Summer Concert Tonight By Cleveland Orchestra [Newspaper Article] — Kent State University Summer News — 27 June 1962
Summer Concert Tonight By Cleveland Orchestra The Cleveland Summer Orchestra will present the first of its two summer programs at KSU tonight in Memorial Gymnasium. The free concert will begin at 8:30 as the third of 11 programs in the University's Summer Artist Series. Tonight's concert will mark the 16th consecutive year that the Cleveland Summer Orchestra has appeared at KSU. The orchestra will perform again on August 7. Louis Lane, associate conductor of the Cleveland Orchestra, will conduct the 75-man ensemble. The program includes Fanfare to Dukas' "La Peri," Overture to Reznicek's "Donna Diana," Prelude to Debussy's "The Afternoon of a Faun," and the Allegretto, Andante and Theme from John White's "Symphony No. 2." The second portion of the program will consist of the Suite from Strauss's "Die Fledermaus" and the Overture-Fantasy from Tchaikovsky's "Romeo and Juliet." Described by The New York Times as "one of the world's very great orchestras," the Cleveland Orchestra is now...
Summer Theatre Season Opens Tuesday With Prize Winning Play, "Our Town" [Newspaper Article] — Kent State University Summer News — 27 June 1962
Summer Theatre Season Opens Tuesday With Prize Winning Play, "Our Town" "Our Town," Thornton Wilder's Pulitzer Prize winning play about life in a small New England town, will open the premiere season of the KSU Summer Theatre Tuesday night at 8:30. The play will have a five-night run in the air-conditioned E. Turner Stump Theatre. The human, often humorous townspeople of Grovers Corners, New Hampshire, have delighted theatre-goers since 1938, when "Our Town" opened in New York City. The Gibhs and the Webbs are the main characters in this play set in the turn of the century when life in a small town was simpler, but not without beauty, humor, and tragedy. To provide a direct link to the audience, Wilder created a New Englandish stage manager, who introduces events and often comments on them. The stage manager will be played by David Webber, who was also seen on the KSU stage in "Macbeth." Webber received his Bachelor of Fine Arts degree from Denison University, where he appeared in n...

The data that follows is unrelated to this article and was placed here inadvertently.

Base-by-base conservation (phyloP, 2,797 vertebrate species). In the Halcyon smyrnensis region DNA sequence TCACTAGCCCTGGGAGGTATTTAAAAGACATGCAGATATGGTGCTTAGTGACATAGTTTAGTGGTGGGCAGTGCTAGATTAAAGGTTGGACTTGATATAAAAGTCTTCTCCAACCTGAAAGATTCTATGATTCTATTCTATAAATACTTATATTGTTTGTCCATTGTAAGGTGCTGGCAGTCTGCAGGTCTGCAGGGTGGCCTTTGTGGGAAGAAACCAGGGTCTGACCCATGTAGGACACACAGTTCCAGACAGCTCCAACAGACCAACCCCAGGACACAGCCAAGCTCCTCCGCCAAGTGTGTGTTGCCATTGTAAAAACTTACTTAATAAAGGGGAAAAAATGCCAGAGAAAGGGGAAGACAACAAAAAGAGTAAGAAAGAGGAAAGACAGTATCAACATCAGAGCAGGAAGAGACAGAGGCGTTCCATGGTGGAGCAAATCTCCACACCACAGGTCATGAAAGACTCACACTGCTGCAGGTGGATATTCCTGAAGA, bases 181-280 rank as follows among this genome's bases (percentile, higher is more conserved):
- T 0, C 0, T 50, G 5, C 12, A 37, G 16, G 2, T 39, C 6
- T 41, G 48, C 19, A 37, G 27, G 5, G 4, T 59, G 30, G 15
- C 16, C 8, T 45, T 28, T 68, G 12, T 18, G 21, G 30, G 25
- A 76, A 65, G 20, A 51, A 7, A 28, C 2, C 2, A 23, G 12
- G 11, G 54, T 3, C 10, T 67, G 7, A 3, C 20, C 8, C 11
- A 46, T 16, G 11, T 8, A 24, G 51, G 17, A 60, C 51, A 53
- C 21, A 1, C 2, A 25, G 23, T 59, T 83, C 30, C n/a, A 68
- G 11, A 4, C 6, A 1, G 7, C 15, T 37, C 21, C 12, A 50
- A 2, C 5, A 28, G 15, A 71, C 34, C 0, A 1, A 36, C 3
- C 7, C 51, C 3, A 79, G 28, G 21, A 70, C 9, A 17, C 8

School of Music Head Is Dr. Frank S. Stillings [Newspaper Article] — Kent State University Summer News — 27 June 1962
School of Music Head Is Dr. Frank S. Stillings Dr. Frank S. Stillings, a member of the University of Michigan music faculty since 1951, has been named head of the school of music at Kent State University. His appointment, along with 18 others, was approved Thursday by the board of trustees on the recommendation of Fresident George A. Bowman. Dr. Stillings, associate professor of music at Michigan, will hold the same rank at Kent. He is editor of "The American Music Teacher," official publication of the Music Teachers National Association. Yale University's Journal of Theory is publishing his translation of "LArmonico Practico al Cembalo" by Gasparini. Dr. Stillings received his bachelor of arts degree from Berea College. His master of music and doctor of philosophy degrees are from the University of Michigan. Dr. Johnstone Parr, a specialist in renaissance literature and a member of the University of Alabama faculty for the past 21 years, was named professor of English. His publishe...
The KSU SUMMER NEWS [Newspaper Article] — Kent State University Summer News — 27 June 1962
The KSU SUMMER NEWS The Kent State University Summer News is published weekly by the Extension Service and Special Activities office as a means of keeping students and faculty informed of activity at the University. Regular publication day will be Thursday. Copy must be turned into Richard P. Goodrich at the offices of the Summer News, 114 Merrill Hall, by Friday noon to be included in issue of the following Thursday. The Summer Neus office phone numbers are 212 and 571.
Name Stephens Director Of Extension Centers [Newspaper Article] — Kent State University Summer News — 27 June 1962